Aquarius the Water-carrier shows the symbol of rebirth to a new life through baptism and the washing away of sin. The Labour is ploughing, preparing the soil to receive the seed of the Knowledge of God.
Pisces the Fishes. The fish is one of the oldest Christian symbols, representing Christ. The two fish remind us of his two natures. He is the way and the life, the successful conclusion of Mankind’s journey back to God, standing in the Zodiac at the end of the year and the beginning of another. The Labour is sowing, setting the seed that will bring the harvest. 
According to them 50% of women in England consult their horoscopes and  are being led by demons. Well I always read mine and they are usually accurate and as for the demon I haven't seen one yet!
They say ignorance is bliss but I just think it can be very dangerous, more worrying was the peddling of the books videos and cds, oh and of course if you need a one to one excorcism they won't charge you, just a donation must be given. I felt sorry for one girl in the programme she was convinced that she was under a black magic spell, she had a one to one but came away very disappointed and troubled that it hadn't worked, luckily she had enough sense not to 'give' a donation.
If you get a chance try and see it, and let me know what you think!

Friday, 13 September 2013

The nutting season..

According to the 'York Courant' 1794, it is wise to be cautious at this season, 
when nuts are so abundant, we state that the sudden death of 
Mr Nunn of Cley, Norfolk is generally attributed to eating a great quantity 
of filberts and drinking port wine therewith.'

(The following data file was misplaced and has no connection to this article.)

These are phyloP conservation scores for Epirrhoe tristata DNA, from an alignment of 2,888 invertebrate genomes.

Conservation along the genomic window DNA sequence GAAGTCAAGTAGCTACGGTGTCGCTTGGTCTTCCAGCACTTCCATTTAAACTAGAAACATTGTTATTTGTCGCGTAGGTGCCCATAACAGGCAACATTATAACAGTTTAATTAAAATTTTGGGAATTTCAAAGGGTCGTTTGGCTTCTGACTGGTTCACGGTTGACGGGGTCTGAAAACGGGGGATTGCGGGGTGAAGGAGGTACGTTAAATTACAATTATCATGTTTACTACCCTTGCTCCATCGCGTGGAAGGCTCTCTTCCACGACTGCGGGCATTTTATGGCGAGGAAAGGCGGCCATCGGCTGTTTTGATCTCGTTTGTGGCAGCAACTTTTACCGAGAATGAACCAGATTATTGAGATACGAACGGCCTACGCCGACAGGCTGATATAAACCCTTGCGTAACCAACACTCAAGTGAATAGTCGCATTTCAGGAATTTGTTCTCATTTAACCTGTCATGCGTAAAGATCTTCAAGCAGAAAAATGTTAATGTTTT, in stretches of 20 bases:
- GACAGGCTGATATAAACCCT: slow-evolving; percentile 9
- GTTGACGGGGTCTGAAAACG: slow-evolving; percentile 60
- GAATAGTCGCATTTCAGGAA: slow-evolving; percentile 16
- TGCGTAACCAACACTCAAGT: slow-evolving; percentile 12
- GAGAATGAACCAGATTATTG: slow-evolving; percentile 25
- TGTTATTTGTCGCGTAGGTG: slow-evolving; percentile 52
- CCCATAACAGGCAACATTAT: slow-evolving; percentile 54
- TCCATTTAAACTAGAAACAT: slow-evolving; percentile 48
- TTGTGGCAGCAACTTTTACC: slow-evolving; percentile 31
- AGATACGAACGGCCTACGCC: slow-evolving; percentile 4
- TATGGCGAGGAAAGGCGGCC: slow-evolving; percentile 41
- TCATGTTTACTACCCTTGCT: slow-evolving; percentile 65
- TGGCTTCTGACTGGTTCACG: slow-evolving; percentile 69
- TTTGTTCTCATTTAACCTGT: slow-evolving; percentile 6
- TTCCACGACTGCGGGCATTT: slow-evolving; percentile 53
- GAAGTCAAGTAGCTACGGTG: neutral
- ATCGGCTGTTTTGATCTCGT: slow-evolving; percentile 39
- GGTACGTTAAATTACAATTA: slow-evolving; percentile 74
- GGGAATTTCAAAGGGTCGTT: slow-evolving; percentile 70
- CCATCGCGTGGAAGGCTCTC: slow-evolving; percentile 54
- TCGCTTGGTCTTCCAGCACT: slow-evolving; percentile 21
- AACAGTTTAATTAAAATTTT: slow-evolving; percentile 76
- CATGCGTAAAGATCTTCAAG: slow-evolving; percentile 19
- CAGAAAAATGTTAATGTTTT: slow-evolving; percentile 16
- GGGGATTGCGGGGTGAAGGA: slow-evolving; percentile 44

There is a well in Ireland known as the well of wisdom, overhanging the water 
is the sacred hazel tree which produces the nine nuts of poetic art and wisdom. 
These nuts fall into the water and are eaten by Fintan the salmon of knowledge. 
When the nuts fall into the water, bubbles of inspiration rise to the surface, which 
with the husks then float down the five streams that flow from this well spreading
 wisdom to the rest of the world.
Apart from the nuts, belief in the power of the hazel was and is still widespread 
throughout Britain; in the more remote parts of the country it is still a custom 
for brides to be presented with bags of nuts upon leaving the church to encourage 
fertility in their marriage.
Hazel wands and dowsing rods must be cut on midsummer's eve as the hazel tree 
is at its most powerful then. The smaller more flexible branches of the tree are
 woven into hats, placed upon the head they can then be used to make wishes.
 Sailors also use these hats as protection against storms.
Faeries and Folklore of the British Isles.

Thursday, 12 September 2013

Raise your cups...

Harvests are nearly all done and the merriment begins...

'I've bin to Plymouth and I've bin to Dover
I've bin a-rambling over, boys, all the world over
Over and over and over and over
Drink up yur liquor and turn yur cup over
over and over and over and over
The liquor's drunk'd up and the cup is turned over.'

This was popular song for the harvest festivities in the south of England.
 During the song a cup of beer is placed on the flat crown of a hat. Holding it by 
the brim with both hands, the player has to raise the cup to his mouth and drink 
all the beer before the fourth line of the song. Then he has to flick up the cup and
 catch it in the hat. If he fails or spills any beer he has to try again.
I suspect that there would have been a lot of spilled beer by the end of the evening!

We didn't drink beer at the end of our harvest, we had scrumpy, which is a very 
rough cider, and believe me it was very rough! I remember my dad sat on a bale 
of hay getting very drunk with this stuff, he wasn't a drinker!

Wednesday, 11 September 2013

Weird nuts..

Excuse my silence for a week but I have been on holiday! I left the laptop, manuscripts and artwork all behind on my desk and flew off to Amsterdam.
What a great place for a short visit, the weather was fantastic and the city was beautiful, it's so small that everything was in walking distance. We stayed on a houseboat on one of the smaller canals and the views out of the big windows up and down the canal was wonderful. It only rocked slightly when a boat chugged past, which is just as well as I am not the greatest sailor!